If you’re a guitarist you want Bruce’s amp and if you’re a vocalist you want his everyman Bangalorean casual approach to singing parts in complex time. His solos are sophisticated yet expressive. The rhythms section of TAAQ (Prakash KN on bass, Rajeev Rajagopal on drums) keeps the grooves tight and interesting through the winding time signatures.

While many bands in the country are opting for a native and desi feel with Carnatic, Hindustani or folk-ish sounds to spice things up and express themselves succinctly, TAAQ use the time-tested palette of jazz-infused blues, and aptly so, for the urban Bangalore vibe is precisely what they want to conjure.

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Purushotham Kaushik

Purushotham Kaushik is a freakish-blues guy with a Carnatic frame of mind and surreal poetic sensibilities.

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The Explosive TAAQ Sizzles The BFlat Bar, Bangalore

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Thermal and a Quarter is arguably one of India’s most successful and talented bands. Success of course doesn’t come without hard work and boy does this band work hard! Bruce and the gang who recently got back from their Singapore/US tour are recording their new album called Three Wheels Nine Lives and are playing explosive gigs such as the one in BFlat on 16 June 2012. I must say that I was one of the privileged few to have experienced such a mind blowing performance. I ran into Ramanan Chandramouli, LA Music Academy graduate and a faculty at Taaqademy, who acknowledged that this was the best Thermal gig he had witnessed in recent times. The sound at BFlat was marvellous as always and beautifully complimented the band’s technical versatility.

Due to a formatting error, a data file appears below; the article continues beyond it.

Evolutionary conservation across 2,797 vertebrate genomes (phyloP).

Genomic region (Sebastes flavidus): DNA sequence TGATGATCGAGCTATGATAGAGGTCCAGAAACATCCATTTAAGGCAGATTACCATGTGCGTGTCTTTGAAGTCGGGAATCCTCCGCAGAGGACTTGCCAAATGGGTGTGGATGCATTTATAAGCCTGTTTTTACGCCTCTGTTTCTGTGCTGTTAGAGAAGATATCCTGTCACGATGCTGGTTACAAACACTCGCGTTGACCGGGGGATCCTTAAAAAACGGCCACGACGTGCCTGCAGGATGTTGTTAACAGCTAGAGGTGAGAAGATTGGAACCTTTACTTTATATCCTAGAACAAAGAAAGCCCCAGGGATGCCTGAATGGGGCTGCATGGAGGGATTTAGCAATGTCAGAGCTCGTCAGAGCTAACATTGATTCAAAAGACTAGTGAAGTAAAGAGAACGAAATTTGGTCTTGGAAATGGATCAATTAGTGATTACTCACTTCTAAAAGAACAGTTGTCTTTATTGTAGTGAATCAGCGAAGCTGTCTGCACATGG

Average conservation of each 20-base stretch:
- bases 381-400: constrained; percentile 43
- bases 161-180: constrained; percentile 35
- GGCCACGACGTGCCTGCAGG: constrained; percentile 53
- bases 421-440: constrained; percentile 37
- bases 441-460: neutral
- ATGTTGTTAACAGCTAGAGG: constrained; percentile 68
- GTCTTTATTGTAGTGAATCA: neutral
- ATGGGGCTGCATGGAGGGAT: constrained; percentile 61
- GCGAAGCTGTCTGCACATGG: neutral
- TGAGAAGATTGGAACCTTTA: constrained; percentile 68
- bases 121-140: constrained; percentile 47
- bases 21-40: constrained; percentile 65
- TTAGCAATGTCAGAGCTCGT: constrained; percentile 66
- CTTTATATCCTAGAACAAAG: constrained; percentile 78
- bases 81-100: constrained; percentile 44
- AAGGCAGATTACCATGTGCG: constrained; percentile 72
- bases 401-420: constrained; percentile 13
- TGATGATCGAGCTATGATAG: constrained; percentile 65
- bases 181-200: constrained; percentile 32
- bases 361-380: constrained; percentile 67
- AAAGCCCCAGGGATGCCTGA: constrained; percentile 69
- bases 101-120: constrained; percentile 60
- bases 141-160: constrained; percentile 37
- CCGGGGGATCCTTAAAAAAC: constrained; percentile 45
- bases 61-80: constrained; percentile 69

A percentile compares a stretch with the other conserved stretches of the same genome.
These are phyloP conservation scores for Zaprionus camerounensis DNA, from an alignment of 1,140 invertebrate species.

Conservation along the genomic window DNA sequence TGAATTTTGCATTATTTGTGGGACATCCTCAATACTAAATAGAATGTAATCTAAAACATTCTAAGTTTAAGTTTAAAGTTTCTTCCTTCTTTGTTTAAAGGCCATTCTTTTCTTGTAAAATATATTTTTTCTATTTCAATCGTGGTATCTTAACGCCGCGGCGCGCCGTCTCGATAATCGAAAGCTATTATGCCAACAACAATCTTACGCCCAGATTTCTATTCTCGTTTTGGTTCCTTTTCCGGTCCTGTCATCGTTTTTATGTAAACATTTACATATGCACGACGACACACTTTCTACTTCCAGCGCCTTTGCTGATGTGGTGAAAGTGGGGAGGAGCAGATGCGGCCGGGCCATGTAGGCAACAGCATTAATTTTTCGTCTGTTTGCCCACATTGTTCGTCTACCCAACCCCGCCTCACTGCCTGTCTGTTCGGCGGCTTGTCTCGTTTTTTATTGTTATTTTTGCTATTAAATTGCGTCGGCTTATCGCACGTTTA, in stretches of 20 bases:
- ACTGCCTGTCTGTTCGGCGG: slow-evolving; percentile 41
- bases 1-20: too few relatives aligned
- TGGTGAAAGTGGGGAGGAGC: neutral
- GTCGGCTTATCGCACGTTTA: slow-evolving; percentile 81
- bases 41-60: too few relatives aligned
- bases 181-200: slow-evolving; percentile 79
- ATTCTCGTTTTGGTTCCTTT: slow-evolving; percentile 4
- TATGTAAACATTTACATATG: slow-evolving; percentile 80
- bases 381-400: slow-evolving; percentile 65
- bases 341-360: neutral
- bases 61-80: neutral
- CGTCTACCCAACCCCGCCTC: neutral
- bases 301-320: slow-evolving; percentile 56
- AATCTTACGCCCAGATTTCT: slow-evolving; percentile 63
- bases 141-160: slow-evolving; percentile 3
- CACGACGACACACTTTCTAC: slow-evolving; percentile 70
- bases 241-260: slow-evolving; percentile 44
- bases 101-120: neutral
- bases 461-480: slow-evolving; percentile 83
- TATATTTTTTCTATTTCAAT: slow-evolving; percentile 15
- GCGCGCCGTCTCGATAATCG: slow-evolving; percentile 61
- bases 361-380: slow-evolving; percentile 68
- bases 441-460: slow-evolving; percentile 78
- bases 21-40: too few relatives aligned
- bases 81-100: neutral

As I was sitting at the bar counter waiting for the gig to start, I saw Bruce Lee Mani get up on stage armed with his guitar and ready to belt out a tune all by himself. The floor was jam packed with TAAQ fans eagerly waiting for the show to begin. Bruce dedicated the first song ‘Terrible Trouble’ to his wife who was among the audience. The song was about his father-in-law, who belongs to a very different cultural and religious background from Bruce. The lyrics were funny and showcased Bruce’s tasteful song writing skills. The amazing Prakash K.N and the dexterous Rajeev Rajagopal joined Bruce and the mighty Thermal and a Quarter took stage. They played a mix of old and new tunes such as ‘For the Cat’‘De-Arranged’‘Mighty Strange’‘Aerodynamic’ and ‘Billboard Bride’. The band had performed ‘For the Cat’ (a tribute to Cat Stevens) and ‘Billboard Bride’ ’last November when they had played at this venue and one gets a feeling that each time these songs sound even better. The number of people in The BFlat Bar seemed to be exponentially increasing and every single one of them found themselves grooving to the irresistible Bangalore Rock sound of TAAQ.